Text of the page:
1. Abortion is clearly evil because you are ending a life. Remember, thou shalt not kill (the 6th Commandment for Protestants – Catholics follow St. Augustine’s system and consider this the 5th commandment).
  2. Euthanasia is clearly evil because you are ending a life. See #1.
  3. The death penalty is clearly SUPER because the Bible teaches that God gave the state the power to end the lives of certain people. THOU shalt not kill, but your elected officials certainly may.

In this scheme of things, contraception is fine because you are not killing; you are merely preventing life from coming into existence. There is no “thou shalt not prevent the conception of a new human life” in Scripture. Of course, we’re talking about contraception within marriage. Contraception outside of marriage isn’t a sin per se, but:

  1. SEX outside of marriage IS a sin. Thou shalt not commit adultery! Flee fornication!
  2. Christian kids are taught abstinence in sex education classes and given chastity rings because God has commanded chastity until marriage.
  3. Masturbation is not prohibited in the Bible and therefore is not a sin – unless you experience lustful thoughts when committing the act. Lustful thoughts ARE mentioned in the Bible and are condemned. That’s why pornography is wrong.
  4. Homosexual acts are a sin. God created Adam and Eve, not Adam and Steve. God didn’t rain fire and brimstone down on Sodom and Gomorrah because He disapproved of their system of municipal lien certificates!!
  5. Polygamy is seriously wrong. Serial monogamy, however, is fine, as long as your divorces have been “biblical.”
  6. Celibacy is just kind of weird.

See how it goes? It’s a set of rules based upon verses or compilations of verses in the Bible. No verse – no rule.
No real connection between them – God has for our own good simply prohibited certain things; He makes the rules, and we must inform ourselves of the rules and be careful to keep them.

Compare that approach with the teaching of the Catholic Church on the subject of “human life” and the 5th commandment:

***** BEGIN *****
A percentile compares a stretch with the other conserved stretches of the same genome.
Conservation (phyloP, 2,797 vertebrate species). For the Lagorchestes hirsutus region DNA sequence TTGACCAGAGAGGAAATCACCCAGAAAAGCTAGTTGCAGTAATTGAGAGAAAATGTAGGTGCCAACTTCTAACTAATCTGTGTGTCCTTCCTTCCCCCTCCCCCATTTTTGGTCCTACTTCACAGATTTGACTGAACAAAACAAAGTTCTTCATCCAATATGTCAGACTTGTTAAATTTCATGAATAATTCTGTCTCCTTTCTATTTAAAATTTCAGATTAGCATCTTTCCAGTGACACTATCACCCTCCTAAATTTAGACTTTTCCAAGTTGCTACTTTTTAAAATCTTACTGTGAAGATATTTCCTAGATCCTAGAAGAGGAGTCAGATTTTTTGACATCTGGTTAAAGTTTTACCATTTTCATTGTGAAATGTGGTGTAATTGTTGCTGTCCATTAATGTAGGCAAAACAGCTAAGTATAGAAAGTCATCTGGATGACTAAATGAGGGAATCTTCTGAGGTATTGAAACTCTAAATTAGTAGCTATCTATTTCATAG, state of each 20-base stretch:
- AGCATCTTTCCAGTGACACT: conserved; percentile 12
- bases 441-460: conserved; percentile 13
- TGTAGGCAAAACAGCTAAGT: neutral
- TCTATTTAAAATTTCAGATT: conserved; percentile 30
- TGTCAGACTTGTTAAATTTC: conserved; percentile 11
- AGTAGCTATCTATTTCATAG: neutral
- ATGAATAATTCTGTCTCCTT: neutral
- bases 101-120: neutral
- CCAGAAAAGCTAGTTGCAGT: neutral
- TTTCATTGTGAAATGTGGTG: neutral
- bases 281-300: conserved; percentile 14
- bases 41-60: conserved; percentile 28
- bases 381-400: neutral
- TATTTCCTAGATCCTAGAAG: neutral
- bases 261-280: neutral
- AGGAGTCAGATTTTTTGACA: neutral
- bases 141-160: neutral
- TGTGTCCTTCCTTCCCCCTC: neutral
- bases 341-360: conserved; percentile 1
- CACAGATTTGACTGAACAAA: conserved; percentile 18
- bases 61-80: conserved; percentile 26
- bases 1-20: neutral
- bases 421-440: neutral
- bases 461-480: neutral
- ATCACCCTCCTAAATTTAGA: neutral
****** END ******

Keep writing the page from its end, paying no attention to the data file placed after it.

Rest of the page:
Human life is sacred because from its beginning it involves the creative action of God and it remains for ever in a special relationship with the Creator, who is its sole end. God alone is the Lord of life from its beginning until its end: no one can under any circumstance claim for himself the right directly to destroy an innocent human being.

In the account of Abel’s murder by his brother Cain, Scripture reveals the presence of anger and envy in man, consequences of original sin, from the beginning of human history. Man has become the enemy of his fellow man. God declares the wickedness of this fratricide: “What have you done? The voice of your brother’s blood is crying to me from the ground. And now you are cursed from the ground, which has opened its mouth to receive your brother’s blood from your hand.”

The covenant between God and mankind is interwoven with reminders of God’s gift of human life and man’s murderous violence:

For your lifeblood I will surely require a reckoning. . . . Whoever sheds the blood of man, by man shall his blood be shed; for God made man in his own image.

The Old Testament always considered blood a sacred sign of life. This teaching remains necessary for all time.

Scripture specifies the prohibition contained in the fifth commandment: “Do not slay the innocent and the righteous.” The deliberate murder of an innocent person is gravely contrary to the dignity of the human being, to the golden rule, and to the holiness of the Creator. The law forbidding it is universally valid: it obliges each and everyone, always and everywhere.

In the Sermon on the Mount, the Lord recalls the commandment, “You shall not kill,” and adds to it the proscription of anger, hatred, and vengeance. Going further, Christ asks his disciples to turn the other cheek, to love their enemies. He did not defend himself and told Peter to leave his sword in its sheath.